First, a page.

Yang CH, Huang YF, Lai AC, et al. Analyzing data of HIV/AIDS related database—5 years project (in Chinese). Available at: http://www.cdc.gov.tw/professional/programresult.aspx?treeid=9068ACD483C71FC1&nowtreeid=3B791EACC1B5C579&year=&number=&subject=%E4%BA%94%E5%B9%B4%E8%A8%88%E7%95%AB&key. Accessed 31 July 2012.
  32. 32.
    Yoshioka MR, Schustack A. Disclosure of HIV status: cultural issues of Asian patients. AIDS Patient Care STDS. 2001;15(2):77–82.PubMedCrossRefGoogle Scholar
  33. 33.
    Ministry of Justice, Taiwan, ROC. Civil code of the Republic of China. Available at: http://law.moj.gov.tw/Eng/LawClass/LawContent.aspx?PCODE=B0000001. Accessed 31 July 2012.
  34. 34.
    van Griensven F, de Lind van Wijngaarden JW. A review of the epidemiology of HIV infection and prevention responses among MSM in Asia. AIDS. 2010;24(Suppl 3):S30–40.PubMedCrossRefGoogle Scholar
  35. 35.
    Ko NY, Lee HC, Hung CC, et al. Trends of HIV and sexually transmitted infections, estimated HIV incidence, and risky sexual behaviors among gay bathhouse attendees in Taiwan: 2004–2008. AIDS Behav. 2011;15:292–7.PubMedCrossRefGoogle Scholar
  36. 36.
    Wang SF, Liu SC, Lin SF, Lin TL, Wang SH, Huang YF. Analysis and testing for AIDS in 92 homosexuals at a private party. Epidemiol Bull. 2004;20:105–22.Google Scholar
  37. 37.
    Suissa S. Immortal time bias in pharmacoepidemiology. Am J Epidemiol. 2008;167(4):492–9.PubMedCrossRefGoogle Scholar
  38. 38.
    Heijman RLJ, Geskus RB, Davidovich U, Coutinho RA, Prins M, Stolte IG. Changes in sexual behaviour after HIV diagnosis among MSM who seroconverted before and after the introduction of ART. 18th Conference on Retroviruses and Opportunistic Infections, Boston, 2011 [paper # 1034].Google Scholar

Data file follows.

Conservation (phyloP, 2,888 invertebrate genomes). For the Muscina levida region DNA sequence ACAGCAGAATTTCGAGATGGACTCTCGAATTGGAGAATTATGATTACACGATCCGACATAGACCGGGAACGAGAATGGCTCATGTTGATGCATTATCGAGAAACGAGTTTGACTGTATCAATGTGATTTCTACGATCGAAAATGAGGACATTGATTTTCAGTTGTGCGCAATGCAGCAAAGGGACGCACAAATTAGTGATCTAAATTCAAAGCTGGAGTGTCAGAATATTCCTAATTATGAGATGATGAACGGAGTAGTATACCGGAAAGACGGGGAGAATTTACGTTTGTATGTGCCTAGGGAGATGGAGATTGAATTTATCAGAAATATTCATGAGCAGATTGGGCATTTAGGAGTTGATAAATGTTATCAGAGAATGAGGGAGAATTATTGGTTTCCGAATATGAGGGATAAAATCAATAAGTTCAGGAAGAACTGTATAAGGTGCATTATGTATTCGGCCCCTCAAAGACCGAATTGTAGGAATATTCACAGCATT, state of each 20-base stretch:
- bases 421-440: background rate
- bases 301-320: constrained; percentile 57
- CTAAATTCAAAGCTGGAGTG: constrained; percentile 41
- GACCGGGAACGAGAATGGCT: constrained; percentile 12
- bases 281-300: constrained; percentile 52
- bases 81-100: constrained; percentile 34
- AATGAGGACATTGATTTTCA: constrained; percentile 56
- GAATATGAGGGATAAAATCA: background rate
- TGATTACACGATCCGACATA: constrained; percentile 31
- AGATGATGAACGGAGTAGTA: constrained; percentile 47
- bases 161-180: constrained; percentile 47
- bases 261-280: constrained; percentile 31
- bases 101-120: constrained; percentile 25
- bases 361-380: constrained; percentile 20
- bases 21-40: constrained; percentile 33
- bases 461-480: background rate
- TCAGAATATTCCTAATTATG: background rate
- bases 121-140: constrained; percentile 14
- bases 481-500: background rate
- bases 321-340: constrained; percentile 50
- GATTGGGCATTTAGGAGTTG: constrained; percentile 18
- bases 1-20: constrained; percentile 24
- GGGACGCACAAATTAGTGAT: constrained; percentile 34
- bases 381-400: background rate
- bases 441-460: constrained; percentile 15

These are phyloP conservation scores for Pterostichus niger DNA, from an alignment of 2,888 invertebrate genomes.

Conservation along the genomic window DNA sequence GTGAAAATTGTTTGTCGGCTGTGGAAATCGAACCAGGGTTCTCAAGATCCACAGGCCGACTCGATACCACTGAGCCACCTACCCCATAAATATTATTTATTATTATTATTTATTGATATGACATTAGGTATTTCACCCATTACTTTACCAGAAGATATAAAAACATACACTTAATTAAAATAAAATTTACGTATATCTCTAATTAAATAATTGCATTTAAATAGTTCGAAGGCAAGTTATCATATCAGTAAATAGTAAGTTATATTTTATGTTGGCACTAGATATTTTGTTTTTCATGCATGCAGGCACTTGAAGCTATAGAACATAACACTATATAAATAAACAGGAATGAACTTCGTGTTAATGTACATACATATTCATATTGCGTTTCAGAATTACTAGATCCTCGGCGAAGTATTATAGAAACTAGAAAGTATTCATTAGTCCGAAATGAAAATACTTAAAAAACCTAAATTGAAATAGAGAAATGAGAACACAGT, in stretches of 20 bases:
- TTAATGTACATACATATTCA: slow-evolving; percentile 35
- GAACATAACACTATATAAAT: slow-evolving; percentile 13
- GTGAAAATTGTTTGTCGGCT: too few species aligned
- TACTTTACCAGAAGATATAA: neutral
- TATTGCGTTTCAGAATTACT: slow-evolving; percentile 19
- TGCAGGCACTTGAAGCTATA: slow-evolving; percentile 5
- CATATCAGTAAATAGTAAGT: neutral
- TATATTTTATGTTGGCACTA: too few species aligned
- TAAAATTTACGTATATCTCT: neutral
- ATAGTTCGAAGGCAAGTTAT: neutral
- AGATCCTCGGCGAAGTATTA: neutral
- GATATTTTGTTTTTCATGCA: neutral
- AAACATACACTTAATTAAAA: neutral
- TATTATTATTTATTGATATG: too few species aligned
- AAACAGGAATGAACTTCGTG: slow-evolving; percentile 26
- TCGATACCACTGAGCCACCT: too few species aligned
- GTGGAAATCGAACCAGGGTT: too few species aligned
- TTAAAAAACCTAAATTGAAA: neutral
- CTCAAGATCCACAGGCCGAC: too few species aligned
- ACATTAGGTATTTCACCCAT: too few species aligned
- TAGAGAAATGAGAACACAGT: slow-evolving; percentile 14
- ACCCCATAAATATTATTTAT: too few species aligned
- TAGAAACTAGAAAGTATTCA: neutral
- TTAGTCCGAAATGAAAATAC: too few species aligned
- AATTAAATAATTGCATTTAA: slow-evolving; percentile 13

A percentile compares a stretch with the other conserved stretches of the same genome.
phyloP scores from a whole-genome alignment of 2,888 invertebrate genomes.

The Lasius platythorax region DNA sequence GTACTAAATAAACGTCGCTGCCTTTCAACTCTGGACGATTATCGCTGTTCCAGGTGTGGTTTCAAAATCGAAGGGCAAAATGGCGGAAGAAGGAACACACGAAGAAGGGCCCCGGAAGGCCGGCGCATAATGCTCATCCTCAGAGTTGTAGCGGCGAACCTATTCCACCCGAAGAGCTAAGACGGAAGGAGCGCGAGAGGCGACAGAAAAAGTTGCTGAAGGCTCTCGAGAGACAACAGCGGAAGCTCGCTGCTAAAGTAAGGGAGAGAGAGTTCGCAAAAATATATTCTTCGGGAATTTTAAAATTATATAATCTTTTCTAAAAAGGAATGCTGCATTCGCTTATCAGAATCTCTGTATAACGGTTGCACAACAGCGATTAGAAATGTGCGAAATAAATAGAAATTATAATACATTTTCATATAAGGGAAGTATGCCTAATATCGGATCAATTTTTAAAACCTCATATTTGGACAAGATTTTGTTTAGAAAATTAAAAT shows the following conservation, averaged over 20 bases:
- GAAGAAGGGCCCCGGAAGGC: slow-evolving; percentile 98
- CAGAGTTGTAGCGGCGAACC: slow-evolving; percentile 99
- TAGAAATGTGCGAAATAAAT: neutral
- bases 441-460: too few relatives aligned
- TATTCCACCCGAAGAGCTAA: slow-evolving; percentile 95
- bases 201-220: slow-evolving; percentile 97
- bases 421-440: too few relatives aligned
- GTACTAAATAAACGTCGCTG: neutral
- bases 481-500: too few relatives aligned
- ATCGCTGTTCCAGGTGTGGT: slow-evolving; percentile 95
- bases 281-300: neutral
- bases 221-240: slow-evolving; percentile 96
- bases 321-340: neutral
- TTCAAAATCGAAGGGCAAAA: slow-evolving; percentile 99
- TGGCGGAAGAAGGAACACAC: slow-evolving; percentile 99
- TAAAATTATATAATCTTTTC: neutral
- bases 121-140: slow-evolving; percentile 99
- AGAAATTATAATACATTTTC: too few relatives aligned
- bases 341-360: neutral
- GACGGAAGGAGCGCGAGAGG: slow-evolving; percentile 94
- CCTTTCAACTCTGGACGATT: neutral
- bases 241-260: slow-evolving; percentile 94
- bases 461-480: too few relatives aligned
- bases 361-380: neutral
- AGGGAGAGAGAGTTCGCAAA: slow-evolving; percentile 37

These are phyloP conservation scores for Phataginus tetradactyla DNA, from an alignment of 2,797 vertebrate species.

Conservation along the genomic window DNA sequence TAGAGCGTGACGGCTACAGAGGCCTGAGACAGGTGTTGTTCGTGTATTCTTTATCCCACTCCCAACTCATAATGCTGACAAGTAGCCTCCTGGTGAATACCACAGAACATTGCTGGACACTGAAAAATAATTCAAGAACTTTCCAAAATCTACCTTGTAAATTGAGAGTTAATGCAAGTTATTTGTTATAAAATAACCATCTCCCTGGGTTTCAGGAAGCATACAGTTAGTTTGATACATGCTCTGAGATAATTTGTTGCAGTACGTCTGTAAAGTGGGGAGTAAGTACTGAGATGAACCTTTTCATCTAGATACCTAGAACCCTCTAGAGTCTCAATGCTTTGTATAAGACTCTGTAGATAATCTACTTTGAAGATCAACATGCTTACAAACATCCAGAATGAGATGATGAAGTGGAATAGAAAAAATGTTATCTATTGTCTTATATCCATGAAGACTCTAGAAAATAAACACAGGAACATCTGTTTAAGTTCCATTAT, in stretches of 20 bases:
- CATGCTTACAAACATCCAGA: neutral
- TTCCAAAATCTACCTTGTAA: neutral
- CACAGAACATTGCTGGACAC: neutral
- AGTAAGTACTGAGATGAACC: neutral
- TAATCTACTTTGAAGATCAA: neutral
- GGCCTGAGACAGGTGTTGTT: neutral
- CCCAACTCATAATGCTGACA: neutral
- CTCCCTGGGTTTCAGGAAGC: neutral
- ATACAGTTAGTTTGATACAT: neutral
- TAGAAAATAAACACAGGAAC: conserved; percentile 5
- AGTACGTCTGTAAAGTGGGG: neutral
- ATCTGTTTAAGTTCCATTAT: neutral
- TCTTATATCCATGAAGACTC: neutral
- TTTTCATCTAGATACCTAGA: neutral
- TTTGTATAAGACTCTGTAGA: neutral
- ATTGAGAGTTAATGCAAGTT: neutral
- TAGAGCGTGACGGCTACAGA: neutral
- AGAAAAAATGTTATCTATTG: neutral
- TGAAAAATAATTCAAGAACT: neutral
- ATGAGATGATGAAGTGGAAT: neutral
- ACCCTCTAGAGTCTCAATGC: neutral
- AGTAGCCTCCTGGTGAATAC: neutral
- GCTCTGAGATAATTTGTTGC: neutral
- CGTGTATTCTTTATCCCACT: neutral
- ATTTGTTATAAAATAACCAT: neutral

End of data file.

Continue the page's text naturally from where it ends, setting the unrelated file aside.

39. 39.
    Politch JA, Mayer KH, Welles SL, et al. Highly active antiretroviral therapy does not completely suppress HIV in semen of sexually active HIV-infected men who have sex with men. AIDS. 2012;26(12):1535–43.PubMedCrossRefGoogle Scholar
  40. 40.
    Stolte IG, Dukers NHTM, Geskus RB, Coutinbo RA, Wit JB. Homosexual men change to risky sex when perceiving less HIV/AIDS threat since availability of highly active antiretroviral therapy: a longitudinal study. AIDS. 2004;18(2):303–9.PubMedCrossRefGoogle Scholar
  41. 41.
    Vanable PA, Ostrow DG, Mckiman DJ, et al. Impact of combination therapies on HIV risk perceptions and sexual risk among HIV-positive and HIV-negative gay and bisexual men. Health Psychol. 2000;19(2):134–45.PubMedCrossRefGoogle Scholar

Copyright information

© Springer Science+Business Media New York 2013

Authors and Affiliations

  • Yen-Fang Huang
    • 1
    • 2
  • Kenrad E. Nelson
    • 3
  • Yu-Ting Lin
    • 1
  • Chin-Hui Yang
    • 1
  • Feng-Yee Chang
    • 1
  • Chih-Yin Lew-Ting
    • 2
    • 4
  1. 1.Department of HealthCenters for Disease ControlTaipeiTaiwan
  2. 2.Institute of Health Policy and ManagementCollege of Public Health, National Taiwan UniversityTaipeiTaiwan
  3. 3.Department of EpidemiologyBloomberg School of Public Health, Johns Hopkins UniversityBaltimoreUSA
  4. 4.Department of Public HealthNational Taiwan UniversityTaipeiTaiwan

Personalised recommendations